dance: made in canada: Cruz Series: Shows by Tedd Robinson, Jolene Bailie and D. A. Hoskins


dance: made in canada

Cruz Series

Betty Oliphant Theatre, Toronto

August 16-18, 2019


Reviewed by Beverley Daurio


Logarian Rhapsody

Choreographed by Tedd Robinson

Performed by Ian Mozdzen and Alexandra Elliott

Logarian Rhapsody is an inverted, upside down Adam and Eve story, in which a man and woman dancer, both dressed in white suits—possibly disco suits—are tempted to bite into a green apple that is the centre of their intense attention.

The performers add to Charles Quevillon’s at times creepy and always intense soundscape with their busy, buzzy, running dialogue of urgent whispering back and forth. We cannot make out the words, so their voices form an impenetrable constant message.

As the two dancers interact, sometimes fighting over the apple, sometimes handing it back and forth, the apple takes on a kind of quiet symbolism: is it peace, or nature, or the beauty of the bounty of our land that is off limits to busy urban people? Why are they so upset about it and distressed by their decision? They are very discomboluated by actually biting into the apple, which they finally do—but it also quiets them. Robinson has again created a meditative piece that asks us to think about how we live our lives.


Phase Wash (excerpt)

Choreographed by Jolene Bailie

Performed by Carol-Ann Bohrn, Helene Le Moullec Mancini, Aaron Paul, Sam Penner

Jolene Bailie’s Phase Wash takes us out of the everyday into a strangely imagined social place where performers dressed in black bathing suits dance in hot creamy light, organizing and re-organizing themselves in solos, duets and ensemble segments.

The piece opens with a single dancer performing extreme body builder movements to an ethereal but heavy beating soundscape that includes a lot of synth and organ sounds underpinned by grinding.

As the dancers join and separate, attitudinally harsh, sometimes hopping, sometimes gripping each other, including some very funny and intriguing lifts—at one point, a woman is held upside down, with her face in the lifter’s stomach—and throughout, shiny flakes of light keep falling over the stage.

As the piece reaches its climax, they begin bowing to each other, then running together, finally disappearing into the darkness. This is a visually powerful work.


Janus is a god

Directed/choreographed by D.A. Hoskins

Performed by Danielle Baskerville

Janus is a Roman god of two faces, each looking in opposite directions, and is considered a god of “beginnings, gates, transitions, time, duality, doorways, passages, and endings… he looks to the future and to the past.” According to the program notes for DA Hoskins’ Janus is a god, these references are highly apposite, as the work samples and refers to and takes parts from pieces that Hoskins and Baskerville have worked together on over more than twenty years of performance and dance, and look to their past and future works together.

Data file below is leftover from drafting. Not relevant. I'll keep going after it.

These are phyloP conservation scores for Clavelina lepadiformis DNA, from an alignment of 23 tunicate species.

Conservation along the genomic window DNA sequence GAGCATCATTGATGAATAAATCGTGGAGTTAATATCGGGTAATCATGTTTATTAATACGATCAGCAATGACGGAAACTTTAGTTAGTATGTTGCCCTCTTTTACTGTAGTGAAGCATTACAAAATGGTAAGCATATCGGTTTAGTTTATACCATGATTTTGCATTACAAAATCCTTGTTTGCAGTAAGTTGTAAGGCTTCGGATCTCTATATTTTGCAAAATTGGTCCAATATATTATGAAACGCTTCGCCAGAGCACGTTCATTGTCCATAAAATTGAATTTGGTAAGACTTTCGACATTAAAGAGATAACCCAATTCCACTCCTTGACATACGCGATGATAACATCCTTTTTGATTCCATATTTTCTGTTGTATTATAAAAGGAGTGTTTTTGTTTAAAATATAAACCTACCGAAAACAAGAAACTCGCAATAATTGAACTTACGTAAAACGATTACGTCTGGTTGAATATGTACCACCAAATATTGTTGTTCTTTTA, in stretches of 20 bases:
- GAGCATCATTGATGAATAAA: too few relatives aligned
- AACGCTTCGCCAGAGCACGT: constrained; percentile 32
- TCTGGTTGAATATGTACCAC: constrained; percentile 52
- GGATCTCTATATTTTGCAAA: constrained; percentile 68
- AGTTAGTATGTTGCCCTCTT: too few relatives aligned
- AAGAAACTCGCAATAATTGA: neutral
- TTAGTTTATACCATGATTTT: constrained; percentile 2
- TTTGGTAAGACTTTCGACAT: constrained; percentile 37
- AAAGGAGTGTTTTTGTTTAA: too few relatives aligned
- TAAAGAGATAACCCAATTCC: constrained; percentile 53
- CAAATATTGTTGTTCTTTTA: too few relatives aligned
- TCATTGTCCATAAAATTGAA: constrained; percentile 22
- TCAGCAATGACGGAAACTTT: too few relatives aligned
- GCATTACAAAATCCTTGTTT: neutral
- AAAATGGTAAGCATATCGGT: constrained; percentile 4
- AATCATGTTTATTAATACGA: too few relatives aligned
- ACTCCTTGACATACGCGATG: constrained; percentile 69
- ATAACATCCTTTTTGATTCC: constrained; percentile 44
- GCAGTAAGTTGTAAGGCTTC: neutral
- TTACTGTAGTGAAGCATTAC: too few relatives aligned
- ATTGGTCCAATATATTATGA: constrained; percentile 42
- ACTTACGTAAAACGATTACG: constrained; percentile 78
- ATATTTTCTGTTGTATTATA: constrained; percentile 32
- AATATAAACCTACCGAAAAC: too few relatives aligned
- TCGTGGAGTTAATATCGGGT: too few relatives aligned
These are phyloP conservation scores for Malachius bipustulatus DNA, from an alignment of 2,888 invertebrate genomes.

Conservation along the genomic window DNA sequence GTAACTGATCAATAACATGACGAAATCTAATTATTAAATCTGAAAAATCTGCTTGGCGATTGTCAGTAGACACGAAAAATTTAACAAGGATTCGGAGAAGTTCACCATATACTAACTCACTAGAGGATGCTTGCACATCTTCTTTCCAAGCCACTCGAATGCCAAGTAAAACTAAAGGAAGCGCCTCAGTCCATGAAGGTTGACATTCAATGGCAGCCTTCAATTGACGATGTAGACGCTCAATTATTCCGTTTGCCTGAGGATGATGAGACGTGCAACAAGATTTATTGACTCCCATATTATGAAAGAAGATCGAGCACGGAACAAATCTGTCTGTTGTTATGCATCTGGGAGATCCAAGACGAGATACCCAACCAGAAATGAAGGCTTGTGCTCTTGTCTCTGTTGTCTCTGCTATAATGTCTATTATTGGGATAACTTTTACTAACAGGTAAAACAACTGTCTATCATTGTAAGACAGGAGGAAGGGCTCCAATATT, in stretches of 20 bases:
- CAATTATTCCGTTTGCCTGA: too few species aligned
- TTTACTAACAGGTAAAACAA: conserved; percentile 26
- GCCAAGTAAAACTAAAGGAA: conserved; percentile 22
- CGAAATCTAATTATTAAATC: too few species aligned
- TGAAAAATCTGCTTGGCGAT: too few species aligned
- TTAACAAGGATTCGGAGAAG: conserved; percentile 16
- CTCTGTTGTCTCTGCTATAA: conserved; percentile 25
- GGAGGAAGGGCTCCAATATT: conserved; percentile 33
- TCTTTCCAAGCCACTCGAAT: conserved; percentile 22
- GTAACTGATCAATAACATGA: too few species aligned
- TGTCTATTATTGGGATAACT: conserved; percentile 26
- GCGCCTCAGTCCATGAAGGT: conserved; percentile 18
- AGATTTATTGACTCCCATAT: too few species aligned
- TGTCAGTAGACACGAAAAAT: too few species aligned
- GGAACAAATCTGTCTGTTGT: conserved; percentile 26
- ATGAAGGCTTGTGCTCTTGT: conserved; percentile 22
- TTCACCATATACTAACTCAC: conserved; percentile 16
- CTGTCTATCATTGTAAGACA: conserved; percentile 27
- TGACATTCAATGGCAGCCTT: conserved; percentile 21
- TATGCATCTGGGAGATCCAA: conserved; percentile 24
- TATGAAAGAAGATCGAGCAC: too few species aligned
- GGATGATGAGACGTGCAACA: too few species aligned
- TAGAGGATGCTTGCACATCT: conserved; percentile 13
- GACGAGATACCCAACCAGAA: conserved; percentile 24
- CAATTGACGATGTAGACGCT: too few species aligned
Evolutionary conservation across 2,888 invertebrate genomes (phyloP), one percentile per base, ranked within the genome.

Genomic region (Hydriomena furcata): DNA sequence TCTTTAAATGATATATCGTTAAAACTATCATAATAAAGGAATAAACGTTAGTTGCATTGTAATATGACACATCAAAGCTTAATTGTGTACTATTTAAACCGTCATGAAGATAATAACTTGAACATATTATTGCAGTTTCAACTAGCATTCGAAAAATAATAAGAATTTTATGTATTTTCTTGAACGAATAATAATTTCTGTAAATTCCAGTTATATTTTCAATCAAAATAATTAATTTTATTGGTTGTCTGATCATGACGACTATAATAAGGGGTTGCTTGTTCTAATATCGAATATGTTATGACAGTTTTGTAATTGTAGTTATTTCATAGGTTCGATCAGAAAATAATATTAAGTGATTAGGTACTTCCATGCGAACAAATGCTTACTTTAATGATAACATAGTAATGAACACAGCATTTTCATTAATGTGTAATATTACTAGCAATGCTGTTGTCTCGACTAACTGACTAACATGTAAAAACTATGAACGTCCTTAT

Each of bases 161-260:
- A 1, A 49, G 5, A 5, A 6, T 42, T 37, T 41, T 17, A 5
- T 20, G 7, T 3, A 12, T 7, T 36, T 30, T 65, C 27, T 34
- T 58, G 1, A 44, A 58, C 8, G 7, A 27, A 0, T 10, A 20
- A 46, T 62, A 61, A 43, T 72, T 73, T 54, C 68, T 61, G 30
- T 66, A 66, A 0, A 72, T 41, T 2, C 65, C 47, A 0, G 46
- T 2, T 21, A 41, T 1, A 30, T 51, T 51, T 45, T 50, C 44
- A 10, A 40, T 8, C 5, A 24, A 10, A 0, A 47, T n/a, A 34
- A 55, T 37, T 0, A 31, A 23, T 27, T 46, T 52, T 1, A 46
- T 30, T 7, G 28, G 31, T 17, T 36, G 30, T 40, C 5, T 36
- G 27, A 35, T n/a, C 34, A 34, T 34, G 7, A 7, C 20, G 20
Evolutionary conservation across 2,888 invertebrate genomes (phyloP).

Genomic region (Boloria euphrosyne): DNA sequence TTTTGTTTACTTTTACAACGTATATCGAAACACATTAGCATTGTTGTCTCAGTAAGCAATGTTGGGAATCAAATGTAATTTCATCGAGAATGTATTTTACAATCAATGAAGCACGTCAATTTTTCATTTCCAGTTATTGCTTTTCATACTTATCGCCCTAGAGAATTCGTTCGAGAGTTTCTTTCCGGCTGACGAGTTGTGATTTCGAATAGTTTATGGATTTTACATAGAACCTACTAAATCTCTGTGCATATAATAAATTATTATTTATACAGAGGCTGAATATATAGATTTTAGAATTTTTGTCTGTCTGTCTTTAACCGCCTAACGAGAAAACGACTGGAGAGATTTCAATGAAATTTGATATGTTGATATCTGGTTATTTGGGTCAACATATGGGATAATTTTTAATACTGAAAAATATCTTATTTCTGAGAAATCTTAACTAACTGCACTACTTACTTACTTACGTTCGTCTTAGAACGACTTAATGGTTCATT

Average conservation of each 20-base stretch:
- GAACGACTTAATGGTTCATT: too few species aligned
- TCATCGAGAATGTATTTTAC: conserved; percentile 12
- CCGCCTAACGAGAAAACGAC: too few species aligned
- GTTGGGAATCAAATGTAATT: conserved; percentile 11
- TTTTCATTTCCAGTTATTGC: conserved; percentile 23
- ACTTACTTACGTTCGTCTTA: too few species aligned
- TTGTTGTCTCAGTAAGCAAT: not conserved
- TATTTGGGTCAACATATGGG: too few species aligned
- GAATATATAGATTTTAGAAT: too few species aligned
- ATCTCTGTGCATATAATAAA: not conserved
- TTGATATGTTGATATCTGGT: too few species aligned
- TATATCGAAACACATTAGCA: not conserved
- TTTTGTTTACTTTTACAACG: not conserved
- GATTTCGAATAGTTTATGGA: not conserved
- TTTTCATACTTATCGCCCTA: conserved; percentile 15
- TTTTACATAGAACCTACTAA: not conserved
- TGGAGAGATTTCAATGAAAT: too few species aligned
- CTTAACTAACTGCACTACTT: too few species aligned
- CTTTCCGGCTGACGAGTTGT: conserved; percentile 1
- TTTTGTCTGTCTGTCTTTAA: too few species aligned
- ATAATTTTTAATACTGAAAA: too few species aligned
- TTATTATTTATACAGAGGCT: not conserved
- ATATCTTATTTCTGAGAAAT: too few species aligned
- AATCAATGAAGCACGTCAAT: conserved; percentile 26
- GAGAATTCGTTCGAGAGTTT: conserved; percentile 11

To the left of the stage hangs a massive plain white globe. Does it represent the moon, a whitened earth, or perhaps, a balloon? Around the stage are arranged small stations of props—here a mic and mic stand, there an upright post holding a bundle of soft brown stuffed cloth, there a pile of items including musical instruments, there a chair. Baskerville appears in full light, unrolling a long wire and setting off a loud red alarm, to the sound of persistent, heavy beat music, wearing a kind of skin tight space suit overall, and dancing vertically in the space with angular grace, arms extended.

At one point she covers her face with a grey scarf, hiding her identity; at another she removes her shirt, exposing vulnerable skin. The music shifts and shifts, from choral to rock to Baskerville herself speaking into the mic a poem about “Your body.”

Throughout, Baskerville exercises an easy grace and fluidity, with delicate balance in complicated turns, making the transitions from one station on the stage to another look like a journey through lands we would love to visit. At one point she plays a bugle; at other times she returns to the original position of the opening, centre stage and dancing. At the end, she unpacks the brown cloth bundle—it is a large, soft human shape, that she carries with her off stage. A beautiful, commanding performance of a challenging and intriguing piece.